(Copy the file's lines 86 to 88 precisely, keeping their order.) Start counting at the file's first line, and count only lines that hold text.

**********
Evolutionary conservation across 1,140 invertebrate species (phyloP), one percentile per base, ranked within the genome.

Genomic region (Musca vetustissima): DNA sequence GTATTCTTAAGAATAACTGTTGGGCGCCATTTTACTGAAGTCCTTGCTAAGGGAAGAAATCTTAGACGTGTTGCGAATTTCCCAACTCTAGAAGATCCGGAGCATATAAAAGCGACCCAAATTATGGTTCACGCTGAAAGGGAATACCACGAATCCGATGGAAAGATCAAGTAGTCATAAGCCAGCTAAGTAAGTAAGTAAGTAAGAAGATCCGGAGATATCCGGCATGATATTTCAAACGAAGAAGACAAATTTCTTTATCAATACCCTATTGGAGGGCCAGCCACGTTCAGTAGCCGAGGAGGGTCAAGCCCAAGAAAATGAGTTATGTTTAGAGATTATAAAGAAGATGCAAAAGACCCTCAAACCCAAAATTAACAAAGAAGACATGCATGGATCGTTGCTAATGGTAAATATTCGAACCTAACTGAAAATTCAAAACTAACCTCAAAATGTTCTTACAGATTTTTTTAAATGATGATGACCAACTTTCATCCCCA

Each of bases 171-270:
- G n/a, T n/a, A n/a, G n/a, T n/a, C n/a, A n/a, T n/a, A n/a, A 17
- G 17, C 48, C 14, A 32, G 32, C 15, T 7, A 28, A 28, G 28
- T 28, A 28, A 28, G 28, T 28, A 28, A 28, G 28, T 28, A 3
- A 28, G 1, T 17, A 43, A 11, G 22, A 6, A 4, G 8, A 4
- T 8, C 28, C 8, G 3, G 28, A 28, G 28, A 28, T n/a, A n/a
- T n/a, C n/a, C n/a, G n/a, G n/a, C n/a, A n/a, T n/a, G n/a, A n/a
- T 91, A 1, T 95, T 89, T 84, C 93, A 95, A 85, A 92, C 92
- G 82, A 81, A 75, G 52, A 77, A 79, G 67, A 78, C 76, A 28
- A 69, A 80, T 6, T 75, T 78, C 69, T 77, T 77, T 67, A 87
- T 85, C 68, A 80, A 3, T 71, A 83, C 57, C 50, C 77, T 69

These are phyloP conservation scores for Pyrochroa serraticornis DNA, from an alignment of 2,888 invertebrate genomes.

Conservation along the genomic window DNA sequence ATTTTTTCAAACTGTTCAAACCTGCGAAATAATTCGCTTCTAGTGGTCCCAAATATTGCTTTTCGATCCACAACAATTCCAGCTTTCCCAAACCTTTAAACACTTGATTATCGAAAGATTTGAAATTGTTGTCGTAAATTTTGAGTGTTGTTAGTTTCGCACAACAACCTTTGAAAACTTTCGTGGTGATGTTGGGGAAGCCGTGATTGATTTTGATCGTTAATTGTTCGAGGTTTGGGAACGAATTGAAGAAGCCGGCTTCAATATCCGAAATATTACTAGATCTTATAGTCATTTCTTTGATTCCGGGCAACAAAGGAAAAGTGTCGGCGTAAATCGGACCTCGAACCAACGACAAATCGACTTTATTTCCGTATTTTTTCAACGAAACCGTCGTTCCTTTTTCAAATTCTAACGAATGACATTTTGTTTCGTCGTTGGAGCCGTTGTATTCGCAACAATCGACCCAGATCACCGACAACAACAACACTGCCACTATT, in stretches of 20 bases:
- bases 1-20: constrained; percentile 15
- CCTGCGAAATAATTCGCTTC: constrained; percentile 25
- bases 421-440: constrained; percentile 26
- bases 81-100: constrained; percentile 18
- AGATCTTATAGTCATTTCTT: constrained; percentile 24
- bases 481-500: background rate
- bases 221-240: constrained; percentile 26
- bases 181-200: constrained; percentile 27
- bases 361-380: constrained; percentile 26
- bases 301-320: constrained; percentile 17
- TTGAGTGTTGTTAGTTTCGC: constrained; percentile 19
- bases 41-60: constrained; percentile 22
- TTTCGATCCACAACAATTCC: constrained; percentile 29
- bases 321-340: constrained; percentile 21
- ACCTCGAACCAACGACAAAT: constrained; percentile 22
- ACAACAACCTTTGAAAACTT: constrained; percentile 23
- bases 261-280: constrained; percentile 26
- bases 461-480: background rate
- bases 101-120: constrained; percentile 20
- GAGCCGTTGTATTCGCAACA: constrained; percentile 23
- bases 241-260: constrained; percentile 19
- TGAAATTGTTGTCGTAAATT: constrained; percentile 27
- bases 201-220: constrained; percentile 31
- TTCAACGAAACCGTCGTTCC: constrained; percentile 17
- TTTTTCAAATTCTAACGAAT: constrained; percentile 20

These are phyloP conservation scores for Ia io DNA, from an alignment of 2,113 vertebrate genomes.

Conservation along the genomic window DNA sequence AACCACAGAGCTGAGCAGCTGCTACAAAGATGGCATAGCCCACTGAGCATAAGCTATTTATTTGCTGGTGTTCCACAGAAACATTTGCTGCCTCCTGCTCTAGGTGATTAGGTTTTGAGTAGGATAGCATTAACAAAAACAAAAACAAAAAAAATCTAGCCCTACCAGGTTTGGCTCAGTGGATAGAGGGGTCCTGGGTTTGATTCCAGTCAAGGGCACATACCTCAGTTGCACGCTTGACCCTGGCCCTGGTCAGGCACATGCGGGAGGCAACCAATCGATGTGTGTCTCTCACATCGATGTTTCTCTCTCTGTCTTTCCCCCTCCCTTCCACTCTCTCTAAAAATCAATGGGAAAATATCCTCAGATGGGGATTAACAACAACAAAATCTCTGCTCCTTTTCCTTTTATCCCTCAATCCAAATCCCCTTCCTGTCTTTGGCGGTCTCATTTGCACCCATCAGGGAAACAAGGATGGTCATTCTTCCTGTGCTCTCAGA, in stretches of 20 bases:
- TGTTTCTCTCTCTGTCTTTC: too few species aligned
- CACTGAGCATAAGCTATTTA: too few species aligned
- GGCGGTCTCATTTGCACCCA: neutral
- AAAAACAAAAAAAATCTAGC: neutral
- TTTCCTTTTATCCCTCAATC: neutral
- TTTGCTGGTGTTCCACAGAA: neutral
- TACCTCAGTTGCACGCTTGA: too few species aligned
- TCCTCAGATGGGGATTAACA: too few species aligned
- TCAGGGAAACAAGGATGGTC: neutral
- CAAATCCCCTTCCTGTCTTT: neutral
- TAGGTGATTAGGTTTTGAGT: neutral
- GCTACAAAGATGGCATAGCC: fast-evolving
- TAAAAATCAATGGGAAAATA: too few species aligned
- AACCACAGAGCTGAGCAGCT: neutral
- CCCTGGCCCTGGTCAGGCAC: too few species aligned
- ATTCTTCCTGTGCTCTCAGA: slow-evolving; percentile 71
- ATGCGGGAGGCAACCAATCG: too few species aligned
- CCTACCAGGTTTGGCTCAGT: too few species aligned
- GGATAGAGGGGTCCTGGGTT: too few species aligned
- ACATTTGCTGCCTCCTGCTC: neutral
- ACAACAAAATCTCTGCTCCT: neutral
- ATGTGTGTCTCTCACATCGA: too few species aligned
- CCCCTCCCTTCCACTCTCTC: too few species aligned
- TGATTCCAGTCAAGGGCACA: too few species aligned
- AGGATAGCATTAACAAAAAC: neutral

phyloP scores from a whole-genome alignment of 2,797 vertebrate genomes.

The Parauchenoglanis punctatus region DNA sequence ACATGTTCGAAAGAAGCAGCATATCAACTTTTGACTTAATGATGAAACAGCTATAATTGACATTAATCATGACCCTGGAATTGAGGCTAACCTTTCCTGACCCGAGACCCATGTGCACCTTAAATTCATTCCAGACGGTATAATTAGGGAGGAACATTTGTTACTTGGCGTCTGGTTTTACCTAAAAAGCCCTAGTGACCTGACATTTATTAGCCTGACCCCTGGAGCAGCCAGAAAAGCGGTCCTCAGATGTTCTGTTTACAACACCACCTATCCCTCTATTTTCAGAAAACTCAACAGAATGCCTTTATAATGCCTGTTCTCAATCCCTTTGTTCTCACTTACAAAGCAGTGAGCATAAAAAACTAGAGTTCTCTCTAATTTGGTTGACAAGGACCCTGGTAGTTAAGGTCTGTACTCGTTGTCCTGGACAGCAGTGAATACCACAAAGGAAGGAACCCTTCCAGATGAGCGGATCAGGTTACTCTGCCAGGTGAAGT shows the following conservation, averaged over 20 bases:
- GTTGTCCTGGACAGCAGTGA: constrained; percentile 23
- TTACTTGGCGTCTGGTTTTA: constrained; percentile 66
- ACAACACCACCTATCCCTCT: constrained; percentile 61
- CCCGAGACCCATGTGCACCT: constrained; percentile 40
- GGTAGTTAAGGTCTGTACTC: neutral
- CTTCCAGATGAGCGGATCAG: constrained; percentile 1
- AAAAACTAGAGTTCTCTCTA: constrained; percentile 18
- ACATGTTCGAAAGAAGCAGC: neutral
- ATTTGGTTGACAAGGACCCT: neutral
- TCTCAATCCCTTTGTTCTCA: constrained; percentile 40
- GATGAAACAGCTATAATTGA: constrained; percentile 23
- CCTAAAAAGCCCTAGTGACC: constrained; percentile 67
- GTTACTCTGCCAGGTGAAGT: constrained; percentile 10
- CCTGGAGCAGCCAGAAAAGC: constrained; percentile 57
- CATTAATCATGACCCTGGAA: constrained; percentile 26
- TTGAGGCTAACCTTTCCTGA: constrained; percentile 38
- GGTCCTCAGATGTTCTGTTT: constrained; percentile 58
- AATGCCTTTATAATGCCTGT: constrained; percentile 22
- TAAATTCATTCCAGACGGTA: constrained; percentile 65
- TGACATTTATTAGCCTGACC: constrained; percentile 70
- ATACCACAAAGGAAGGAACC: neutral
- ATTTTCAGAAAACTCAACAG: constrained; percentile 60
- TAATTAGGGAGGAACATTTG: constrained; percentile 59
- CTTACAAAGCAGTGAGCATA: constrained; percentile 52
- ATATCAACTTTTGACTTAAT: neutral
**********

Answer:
- GGTCCTCAGATGTTCTGTTT: constrained; percentile 58
- AATGCCTTTATAATGCCTGT: constrained; percentile 22
- TAAATTCATTCCAGACGGTA: constrained; percentile 65